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Old Feb 26, 2015, 06:41 PM   #26
Hieveryone
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I'm sorry this happened. I guess my only advice can be to call the police, don't leave your macbook here and there, and turn on find my mac!
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Old Feb 26, 2015, 08:29 PM   #27
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Originally Posted by Weaselboy View Post
Apple has unfortunately made it very easy to reset the password. All you do is command-r boot to recovery then in the Utilities menu select Terminal, then type "resetpassword" and enter and follow the prompts. Just like that I am in your account.

If you have sensitive data you want to protect, you really should enable FileVault encryption on the drive. That is very secure.
This is indeed unfortunate.

If it's so easy to reset passwords then I wonder why Apple bothers with passwords at all.

I just had a password on my MBA's user account because I figured it's inconvenient enough for somebody to take the SSD out and read the contents with another machine but I guess I will be turning on FileVault.
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Old Feb 26, 2015, 10:06 PM   #28
SusanK
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Apple is giving us a false sense of security. Replacing lost/stolen products increases sales.
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Old Feb 26, 2015, 11:56 PM   #29
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Originally Posted by MeatRocket View Post
Depending on what state you live in, you may have other ways to retaliate. In my state we can shoot people stealing our property. I think I'd throw another backpack in my back seat one night, stake out the vehicle and when they come to steal your stuff, turn them over to the police with a few extra bullet holes. Just let them get away from your car first, you wouldn't want any buckshot to mess up the bodywork.
I love Americans, but that was probably the most stereotypical American thing ever said. Well done.
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Old Feb 26, 2015, 11:57 PM   #30
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Another thing you could have done, was that if you were near the house you thought had your mac, you should have set it to ping loudly, if the police had heard the pinging noise they would have been able to access the property to retrieve the article and you would have had a case.

Like others have said don't ever leave valuables in the car. Ever.

Good luck next time.

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Old Feb 27, 2015, 02:01 AM   #31
ixxx69
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Bypassing a user password is simple but only if they have not set an efi password. If you didn't then a simple command line gets rid of your password. Luckily keychain won't play ball without your password but it will allow a fresh OS X install to be performed.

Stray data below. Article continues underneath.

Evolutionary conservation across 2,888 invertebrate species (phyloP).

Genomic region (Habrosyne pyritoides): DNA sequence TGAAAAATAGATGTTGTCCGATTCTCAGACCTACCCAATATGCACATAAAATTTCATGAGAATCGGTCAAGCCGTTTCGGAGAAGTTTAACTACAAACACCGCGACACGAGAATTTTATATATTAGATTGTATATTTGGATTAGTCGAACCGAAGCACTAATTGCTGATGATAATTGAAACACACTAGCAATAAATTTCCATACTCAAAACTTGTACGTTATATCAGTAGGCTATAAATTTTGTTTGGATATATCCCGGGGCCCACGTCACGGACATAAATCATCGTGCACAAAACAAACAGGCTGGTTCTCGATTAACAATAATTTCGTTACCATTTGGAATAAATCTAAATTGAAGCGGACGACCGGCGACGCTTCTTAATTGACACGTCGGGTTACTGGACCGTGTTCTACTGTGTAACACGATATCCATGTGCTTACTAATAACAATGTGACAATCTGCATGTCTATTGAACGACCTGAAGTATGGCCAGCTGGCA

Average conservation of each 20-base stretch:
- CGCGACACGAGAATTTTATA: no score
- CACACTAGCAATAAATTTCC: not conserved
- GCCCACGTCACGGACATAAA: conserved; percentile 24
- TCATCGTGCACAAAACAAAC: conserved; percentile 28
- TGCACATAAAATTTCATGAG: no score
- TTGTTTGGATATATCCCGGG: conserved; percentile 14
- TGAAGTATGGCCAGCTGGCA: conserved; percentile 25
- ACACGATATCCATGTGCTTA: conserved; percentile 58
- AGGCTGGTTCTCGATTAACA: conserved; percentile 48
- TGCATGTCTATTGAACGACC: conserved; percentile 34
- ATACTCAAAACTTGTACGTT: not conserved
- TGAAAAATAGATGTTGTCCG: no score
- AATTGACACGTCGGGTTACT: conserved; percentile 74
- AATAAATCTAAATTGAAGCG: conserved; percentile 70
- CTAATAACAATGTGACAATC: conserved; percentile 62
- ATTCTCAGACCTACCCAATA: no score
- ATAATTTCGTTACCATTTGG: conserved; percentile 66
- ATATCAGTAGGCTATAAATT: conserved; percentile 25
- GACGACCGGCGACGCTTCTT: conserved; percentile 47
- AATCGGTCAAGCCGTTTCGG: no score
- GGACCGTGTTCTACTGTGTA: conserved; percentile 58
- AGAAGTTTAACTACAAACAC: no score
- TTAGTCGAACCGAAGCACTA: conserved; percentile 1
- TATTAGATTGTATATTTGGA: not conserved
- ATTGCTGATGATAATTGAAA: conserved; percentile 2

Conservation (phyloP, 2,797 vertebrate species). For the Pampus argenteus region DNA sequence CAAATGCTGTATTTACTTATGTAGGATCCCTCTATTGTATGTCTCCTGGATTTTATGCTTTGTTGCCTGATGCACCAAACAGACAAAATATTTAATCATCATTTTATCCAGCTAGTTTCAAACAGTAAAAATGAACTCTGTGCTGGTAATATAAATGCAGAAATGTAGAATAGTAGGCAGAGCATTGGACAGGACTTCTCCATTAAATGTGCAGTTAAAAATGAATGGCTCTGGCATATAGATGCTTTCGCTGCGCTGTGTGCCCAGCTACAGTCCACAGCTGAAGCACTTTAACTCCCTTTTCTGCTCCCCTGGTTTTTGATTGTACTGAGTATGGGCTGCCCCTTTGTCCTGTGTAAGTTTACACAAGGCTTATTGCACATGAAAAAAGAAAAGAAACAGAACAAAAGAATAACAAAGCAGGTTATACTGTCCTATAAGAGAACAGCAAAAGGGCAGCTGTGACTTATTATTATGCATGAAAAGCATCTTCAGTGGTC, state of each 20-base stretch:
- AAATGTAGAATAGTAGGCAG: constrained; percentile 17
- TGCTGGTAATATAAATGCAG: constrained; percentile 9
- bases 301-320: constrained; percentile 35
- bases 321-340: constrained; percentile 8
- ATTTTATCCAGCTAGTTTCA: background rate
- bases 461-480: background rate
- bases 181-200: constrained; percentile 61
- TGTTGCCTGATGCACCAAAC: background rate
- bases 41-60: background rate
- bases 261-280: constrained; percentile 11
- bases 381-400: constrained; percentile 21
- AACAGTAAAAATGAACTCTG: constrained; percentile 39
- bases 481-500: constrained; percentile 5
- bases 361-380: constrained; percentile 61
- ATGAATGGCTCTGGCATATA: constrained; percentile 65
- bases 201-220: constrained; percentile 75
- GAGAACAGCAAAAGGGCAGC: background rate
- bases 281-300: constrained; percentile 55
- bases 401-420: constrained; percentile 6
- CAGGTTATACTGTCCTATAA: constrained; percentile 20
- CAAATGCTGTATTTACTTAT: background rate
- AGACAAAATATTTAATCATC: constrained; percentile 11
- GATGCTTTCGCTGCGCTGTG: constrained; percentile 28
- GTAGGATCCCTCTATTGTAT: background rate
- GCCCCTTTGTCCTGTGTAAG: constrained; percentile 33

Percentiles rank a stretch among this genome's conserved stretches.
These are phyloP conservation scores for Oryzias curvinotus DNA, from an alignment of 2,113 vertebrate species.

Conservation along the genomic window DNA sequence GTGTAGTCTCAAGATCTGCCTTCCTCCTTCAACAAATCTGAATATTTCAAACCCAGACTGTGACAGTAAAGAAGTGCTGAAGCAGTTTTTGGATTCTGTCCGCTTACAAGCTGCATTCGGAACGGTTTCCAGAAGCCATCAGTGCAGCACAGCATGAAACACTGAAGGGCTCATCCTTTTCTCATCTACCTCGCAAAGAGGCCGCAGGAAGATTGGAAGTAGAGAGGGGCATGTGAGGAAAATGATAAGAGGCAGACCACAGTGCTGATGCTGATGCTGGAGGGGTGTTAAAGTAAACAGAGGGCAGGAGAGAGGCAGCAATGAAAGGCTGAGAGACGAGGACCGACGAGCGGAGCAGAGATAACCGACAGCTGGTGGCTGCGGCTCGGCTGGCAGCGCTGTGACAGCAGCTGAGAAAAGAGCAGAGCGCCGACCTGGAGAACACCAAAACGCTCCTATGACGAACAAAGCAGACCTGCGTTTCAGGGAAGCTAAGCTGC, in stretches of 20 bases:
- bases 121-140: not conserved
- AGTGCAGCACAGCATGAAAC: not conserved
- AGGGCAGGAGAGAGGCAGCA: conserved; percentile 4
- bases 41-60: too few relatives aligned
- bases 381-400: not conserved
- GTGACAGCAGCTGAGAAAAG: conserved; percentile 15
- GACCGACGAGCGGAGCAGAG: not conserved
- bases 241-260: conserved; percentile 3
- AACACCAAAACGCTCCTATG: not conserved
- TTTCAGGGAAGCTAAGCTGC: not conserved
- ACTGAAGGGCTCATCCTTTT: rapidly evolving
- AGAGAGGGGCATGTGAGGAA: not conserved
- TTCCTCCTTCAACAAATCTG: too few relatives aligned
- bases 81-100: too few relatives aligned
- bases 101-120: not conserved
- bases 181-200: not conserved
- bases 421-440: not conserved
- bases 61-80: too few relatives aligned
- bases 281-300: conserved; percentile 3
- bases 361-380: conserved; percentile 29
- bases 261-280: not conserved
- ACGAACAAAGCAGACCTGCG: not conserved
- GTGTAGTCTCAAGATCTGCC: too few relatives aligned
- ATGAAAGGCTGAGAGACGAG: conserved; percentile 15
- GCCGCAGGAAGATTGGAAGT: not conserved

I have to say, I'm stunned. I would have bet you were mistaken, but yep, apparently it's really easy to do. I've always known it's fairly easy to access the account data in other ways (e.g. removing the drive or booting up from an external drive, etc.), but this is the kind of thing someone could do in a few minutes just sitting down at the computer with no tools or other devices. Really unbelievable. I still feel like I'm missing something.

Quote:
Originally Posted by newellj View Post
This is extremely helpful. I have FileVault2 turned on but had never focused on the EFI password. I just set a password. Thank you.
To be clear, if you're using FileVault, you're safe. Here's a pretty good article on how it all works with FileVault and EFI. cnet article link.
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Old Feb 27, 2015, 02:21 AM   #32
otherguy5
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Quote:
Originally Posted by Gav2k View Post
Bypassing a user password is simple but only if they have not set an efi password. If you didn't then a simple command line gets rid of your password. Luckily keychain won't play ball without your password but it will allow a fresh OS X install to be performed.
Newbie here so forgive me for what might be some stupid questions but what is an efi password? And are you telling me that the login password I have set is pretty much breakable with a simple command line, meaning someone who does this can access my data? I was under the impression that you can access the computer, but you would have to erase everything first...